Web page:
Junk Food Games

I am distinctly in the minority when it comes to games where “you can turn your brain off”. Per this week’s podcast, I’m probably at the extreme opposite end of the spectrum as Bel, who, as he puts it, tries to “get to a point where playing a game requires no thought”. Pretty much everyone on the podcast other than myself had some kind of “relaxation” game, something they’d mastered and find relaxing to play because it doesn’t really require them to be engaged.


It’s something I find hard to wrap my head around. It’s one of the blind spots in my ability to recommend games to other people and understand what they find appealing; I mostly go off of what I hear other people talk about rather than my own feelings. It strikes me as similar to people’s descriptions of cilantro– I’m aware that some people find cilantro appalling, “like eating soap”, but it’s hard for me to visualize because I don’t taste the same way. The best I can do is remember that some people really don’t like cilantro, and remember that some people relax through unengaged gaming.

I really don’t have a good set of terms to even talk about the concept. The ones that come to mind– “mindless”, “unengaged”, “requires no thought”, even “junk food” have hugely negative connotations for me, and I don’t necessarily like ascribing such negative language to what is essentially a difference in opinion. Other than that I personally get bored, I don’t have a fundamental problem with these kinds of games. I’ll get frustrated when that’s all anyone seems to want to play and I find it boring, but that’s true of anything where I’m not interested in what everyone is playing.

Spoons and Banana Split --- Image by © Royalty-Free/Corbis

Spoons and Banana Split — Image by © Royalty-Free/Corbis

What I’m more interested in sussing out is *why* I don’t have the same craving for low-stimulation games. I really do get antsy and bored when a game isn’t keeping me engaged enough– I’ve nodded off while playing all kinds of games, mostly at points where I’m just not interested in them or I’m not learning anything new. At the same time, even slow- or variable-paced games like Civ, Anno, or Crusader Kings all keep me alert, just because I’m juggling so many things in my head and managing my territory. A friend of mine suggested a possibility to me: I’ve played a lot of games, so I reach a comfortable point with them a lot sooner. She pointed out that while my threshold for boredom is a lot lower, my threshold for relaxing is a lot higher, so it’s easier for me to hit a point where a game “requires no thought”, and do with a lot more games.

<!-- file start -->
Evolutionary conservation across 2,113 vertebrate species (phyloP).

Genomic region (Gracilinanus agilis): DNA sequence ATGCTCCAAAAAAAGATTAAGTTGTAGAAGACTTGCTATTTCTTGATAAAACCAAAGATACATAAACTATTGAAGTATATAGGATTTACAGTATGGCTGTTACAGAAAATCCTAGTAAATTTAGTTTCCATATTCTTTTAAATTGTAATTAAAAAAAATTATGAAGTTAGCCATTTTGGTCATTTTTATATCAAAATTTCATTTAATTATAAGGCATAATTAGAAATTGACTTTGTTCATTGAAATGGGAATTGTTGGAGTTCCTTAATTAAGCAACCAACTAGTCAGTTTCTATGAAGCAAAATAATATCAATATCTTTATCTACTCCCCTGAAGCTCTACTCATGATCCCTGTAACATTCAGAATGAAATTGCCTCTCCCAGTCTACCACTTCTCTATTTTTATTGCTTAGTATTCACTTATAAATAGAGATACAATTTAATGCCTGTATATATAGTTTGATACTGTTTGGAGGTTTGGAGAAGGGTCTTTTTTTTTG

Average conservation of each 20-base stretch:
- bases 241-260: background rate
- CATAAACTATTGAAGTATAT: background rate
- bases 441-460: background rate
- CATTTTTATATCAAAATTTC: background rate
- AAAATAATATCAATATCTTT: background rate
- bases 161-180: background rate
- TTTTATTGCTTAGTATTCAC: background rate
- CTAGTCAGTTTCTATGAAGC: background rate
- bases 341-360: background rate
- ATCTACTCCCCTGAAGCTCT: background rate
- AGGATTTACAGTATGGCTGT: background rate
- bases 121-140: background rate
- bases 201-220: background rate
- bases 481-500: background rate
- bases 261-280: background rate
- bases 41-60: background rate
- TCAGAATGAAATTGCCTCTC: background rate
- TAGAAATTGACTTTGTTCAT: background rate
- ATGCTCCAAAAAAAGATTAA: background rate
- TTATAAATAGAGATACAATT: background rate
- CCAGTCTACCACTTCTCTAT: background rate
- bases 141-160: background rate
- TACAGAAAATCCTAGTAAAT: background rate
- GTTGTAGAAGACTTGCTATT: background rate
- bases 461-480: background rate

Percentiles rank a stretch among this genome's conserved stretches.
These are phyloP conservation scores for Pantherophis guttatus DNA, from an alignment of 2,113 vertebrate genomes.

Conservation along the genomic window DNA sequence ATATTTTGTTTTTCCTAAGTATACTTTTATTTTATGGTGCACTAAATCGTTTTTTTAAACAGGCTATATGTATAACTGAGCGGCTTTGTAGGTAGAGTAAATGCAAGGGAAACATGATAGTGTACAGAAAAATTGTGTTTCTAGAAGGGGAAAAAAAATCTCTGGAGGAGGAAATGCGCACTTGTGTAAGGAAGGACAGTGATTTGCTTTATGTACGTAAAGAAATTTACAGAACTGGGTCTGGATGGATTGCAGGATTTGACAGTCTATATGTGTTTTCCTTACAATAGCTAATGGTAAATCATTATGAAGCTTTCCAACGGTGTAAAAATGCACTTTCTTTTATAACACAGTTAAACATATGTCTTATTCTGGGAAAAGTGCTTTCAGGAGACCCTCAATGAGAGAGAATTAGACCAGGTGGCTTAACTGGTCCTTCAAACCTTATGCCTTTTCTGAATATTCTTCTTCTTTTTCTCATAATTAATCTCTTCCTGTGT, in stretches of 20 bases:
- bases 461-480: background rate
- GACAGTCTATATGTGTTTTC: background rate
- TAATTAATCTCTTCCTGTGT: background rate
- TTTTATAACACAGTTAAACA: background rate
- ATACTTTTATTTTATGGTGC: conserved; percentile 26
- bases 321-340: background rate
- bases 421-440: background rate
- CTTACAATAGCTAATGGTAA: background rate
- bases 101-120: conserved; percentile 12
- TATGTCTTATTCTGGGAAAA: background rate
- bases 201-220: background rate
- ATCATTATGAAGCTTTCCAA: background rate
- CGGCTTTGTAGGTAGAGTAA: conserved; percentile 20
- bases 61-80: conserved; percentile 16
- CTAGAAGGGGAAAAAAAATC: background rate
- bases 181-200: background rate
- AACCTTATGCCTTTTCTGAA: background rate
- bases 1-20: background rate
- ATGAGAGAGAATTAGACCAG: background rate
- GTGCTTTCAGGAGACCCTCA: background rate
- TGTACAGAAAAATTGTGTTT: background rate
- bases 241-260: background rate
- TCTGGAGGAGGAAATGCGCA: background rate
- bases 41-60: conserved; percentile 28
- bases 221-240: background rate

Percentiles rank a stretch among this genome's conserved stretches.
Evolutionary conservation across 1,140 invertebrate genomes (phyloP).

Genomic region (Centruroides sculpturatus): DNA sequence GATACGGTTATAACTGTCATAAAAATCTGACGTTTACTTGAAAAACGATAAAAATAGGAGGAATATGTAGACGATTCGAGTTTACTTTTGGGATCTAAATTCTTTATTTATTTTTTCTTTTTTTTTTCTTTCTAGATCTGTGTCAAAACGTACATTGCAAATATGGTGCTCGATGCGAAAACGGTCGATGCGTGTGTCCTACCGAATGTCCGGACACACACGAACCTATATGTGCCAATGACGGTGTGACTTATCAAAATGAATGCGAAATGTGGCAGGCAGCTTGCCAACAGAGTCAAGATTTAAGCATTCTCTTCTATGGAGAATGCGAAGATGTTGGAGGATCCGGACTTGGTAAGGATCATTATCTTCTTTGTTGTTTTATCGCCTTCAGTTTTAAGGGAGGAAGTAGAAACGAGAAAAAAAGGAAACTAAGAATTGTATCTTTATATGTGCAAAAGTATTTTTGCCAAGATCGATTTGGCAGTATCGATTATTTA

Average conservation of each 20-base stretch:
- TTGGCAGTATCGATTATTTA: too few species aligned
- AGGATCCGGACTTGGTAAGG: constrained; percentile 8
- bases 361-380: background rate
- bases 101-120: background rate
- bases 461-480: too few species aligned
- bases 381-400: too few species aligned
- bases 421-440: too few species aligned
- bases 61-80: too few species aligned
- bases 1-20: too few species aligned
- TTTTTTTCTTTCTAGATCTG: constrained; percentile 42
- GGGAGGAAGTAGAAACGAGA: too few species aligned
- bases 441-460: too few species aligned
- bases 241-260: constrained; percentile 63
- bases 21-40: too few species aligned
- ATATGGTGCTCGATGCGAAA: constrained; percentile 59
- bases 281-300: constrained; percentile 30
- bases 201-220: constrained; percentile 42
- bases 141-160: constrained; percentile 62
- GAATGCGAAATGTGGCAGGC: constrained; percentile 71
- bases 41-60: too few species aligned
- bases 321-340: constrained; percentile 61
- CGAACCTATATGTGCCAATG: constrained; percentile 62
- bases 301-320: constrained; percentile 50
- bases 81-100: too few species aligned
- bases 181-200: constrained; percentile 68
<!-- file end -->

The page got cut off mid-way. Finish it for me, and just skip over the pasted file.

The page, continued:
I’m not convinced by that explanation, but as was (sharply) pointed out to me, I have a history of disbelieving any explanation of something that speaks to my own abilities. It’s possible that I simply learn games quickly and that I’m really doing the same thing as everyone else when I play. I don’t have a good way of knowing if the way I play most games is the way that other people play their “most relaxing” games. I do know that I don’t have any particular game I return to over and over again; I almost never play a game more than once unless it’s been long enough for me to forget significant amounts of it (and thus, relearn them while playing). I get bored quickly when playing a game I already know, even if there are little tidbits for me to still pick up. New Game+ is REALLY hit or miss for me. As a result, there aren’t really any games I can claim mastery over, but there are a lot that I feel comfortable with.

Now I really want to plug myself in to an EEG while I play and compare my results with my friends’ over various games.


  1. I do not understand why someone would want to choose a game that requires no thought. There’s a lot of entertainment out there already that allows us to turn off the deep-thought processes, but games excel at helping ramp up the thought process through more intense engagement opportunities than movies or music.

  2. Trying out commenting here this time! 😀

    I don’t particularly like games that are “easy” or require NO thought, in general, but I do play games that I am pretty sure I’m going to win eventually– like picross, or some tactics games– to shut down OTHER parts of my brain either so that I can go to sleep or get some relaxation “no thought” time in. I think it functions for some people less as game playing and more as meditation: you engage a part of your brain that tends to go haywire, give it something simple to do to keep it occupied, and zone the rest out without it’s constant interference.

    I have no idea if that’s other people’s concept as well, just something I know I do, but it’s VERY different from what I’m doing, in terms of both enjoyment and stimulation, than when I’m actively playing a game.

  3. While I love that new game feel, and stuff that continuously challenges me I also enjoy those moments I can and do just completely shut off. Diablo is one – well when playing normal haha. Very little thought goes into it but clicking to kill stuff but the repetition makes it rather relaxing and enjoyable. Some of the mmo grinds are the same too, enjoyable in their complete lack of energy needed.

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